'Fundamental anomaly': UN chief urges Hizballah to halt military action in Syria
In a report to the Security Council obtained on Monday by The Associated Press, Guterres also called on Lebanon's government and armed forces "to take all measures necessary to prohibit Hizballah and other armed groups from acquiring weapons and building paramilitary capacity" outside the authority of the state.
He said Hizballah's military activity violates a 2004 Security Council resolution ordering all Lebanese militias to disarm and the Taif Accords that ended the country's 1975-90 civil war.
In the semi-annual report on implementation of the 2004 resolution, the secretary-general said Hizballah's engagement in the Syrian conflict also violates Lebanon's official policy of "disassociation", or neutrality in regional affairs.
Guterres said the report demonstrates Hizballah's failure to disarm and "its refusal to be accountable" to state institutions that the UN resolution sought to strengthen.
"In a democratic state, it remains a fundamental anomaly that a political party maintains a militia that has no accountability to the democratic, governmental institutions of the state but has the power to take that state to war," he said.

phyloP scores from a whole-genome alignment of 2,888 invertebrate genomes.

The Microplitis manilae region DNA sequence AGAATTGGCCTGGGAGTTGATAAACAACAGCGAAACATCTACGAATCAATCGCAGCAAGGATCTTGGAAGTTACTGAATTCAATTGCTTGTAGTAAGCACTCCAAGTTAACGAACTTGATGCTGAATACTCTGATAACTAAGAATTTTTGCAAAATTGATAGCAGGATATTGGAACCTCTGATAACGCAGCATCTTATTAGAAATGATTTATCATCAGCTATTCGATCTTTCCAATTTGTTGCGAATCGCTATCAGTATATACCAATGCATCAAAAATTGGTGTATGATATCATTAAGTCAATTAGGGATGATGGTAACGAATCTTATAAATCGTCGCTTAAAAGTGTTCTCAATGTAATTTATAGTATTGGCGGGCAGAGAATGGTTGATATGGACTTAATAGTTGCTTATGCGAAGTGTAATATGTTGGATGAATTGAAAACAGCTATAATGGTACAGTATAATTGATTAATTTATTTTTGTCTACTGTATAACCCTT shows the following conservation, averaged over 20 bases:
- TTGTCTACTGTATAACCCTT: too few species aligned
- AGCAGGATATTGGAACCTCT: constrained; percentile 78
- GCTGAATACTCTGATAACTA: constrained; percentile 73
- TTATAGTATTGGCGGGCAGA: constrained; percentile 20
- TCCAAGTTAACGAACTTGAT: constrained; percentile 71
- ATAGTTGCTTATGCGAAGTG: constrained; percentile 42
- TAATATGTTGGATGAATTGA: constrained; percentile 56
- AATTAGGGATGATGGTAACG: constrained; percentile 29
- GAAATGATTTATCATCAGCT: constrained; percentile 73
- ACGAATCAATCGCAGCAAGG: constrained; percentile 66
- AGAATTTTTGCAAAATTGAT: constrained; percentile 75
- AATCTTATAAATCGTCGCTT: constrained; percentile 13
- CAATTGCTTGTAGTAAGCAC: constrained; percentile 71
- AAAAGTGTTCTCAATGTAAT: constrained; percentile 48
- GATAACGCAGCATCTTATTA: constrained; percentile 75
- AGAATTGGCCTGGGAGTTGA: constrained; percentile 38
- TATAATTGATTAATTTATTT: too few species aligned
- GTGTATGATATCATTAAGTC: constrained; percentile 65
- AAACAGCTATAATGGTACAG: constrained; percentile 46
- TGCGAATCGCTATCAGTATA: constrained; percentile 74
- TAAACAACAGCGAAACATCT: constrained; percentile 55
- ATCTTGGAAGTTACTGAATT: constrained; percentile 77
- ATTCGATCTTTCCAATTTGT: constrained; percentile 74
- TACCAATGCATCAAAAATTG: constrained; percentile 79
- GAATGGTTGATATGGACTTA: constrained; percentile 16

|Guterres said the report demonstrates Hizballah's failure to disarm and "its refusal to be accountable" to state institutions|
Israel and Lebanon have been in a state of war for decades and do not have diplomatic relations. In the summer of 2006, Israel and Hizballah fought a month-long war.
The border with Israel has remained mostly quiet since then, but Guterres said an alleged increase in Hizballah's arsenal poses "a serious challenge" to the Lebanese government's ability to exercise authority and sovereignty over the entire country.
"I call upon countries in the region that maintain close ties with Hizballah to encourage the transformation of the armed group into a solely civilian political party, and its disarmament," Guterres said.
He did not name Iran, a strong supporter of Hizballah in Syria and elsewhere. Both are strong supporters of Syrian President Bashar al-Assad's government.
Guterres said Hizballah's military arsenal and involvement in Syria continue "to be denounced by a number of voices in Lebanon, who consider those issues to be destabilising factors in the country and ones that undermine democracy".
In addition, he said, "many Lebanese see the continued presence of such arms as an implicit threat that those could be used within Lebanon for political reasons".
Hizballah is considered a terrorist group by the US, but its political wing has long held seats in the Beirut parliament and was part of Lebanon's outgoing coalition government.
Lebanese analysts say the next cabinet, like the outgoing one, will likely be a unity government that includes Hizballah.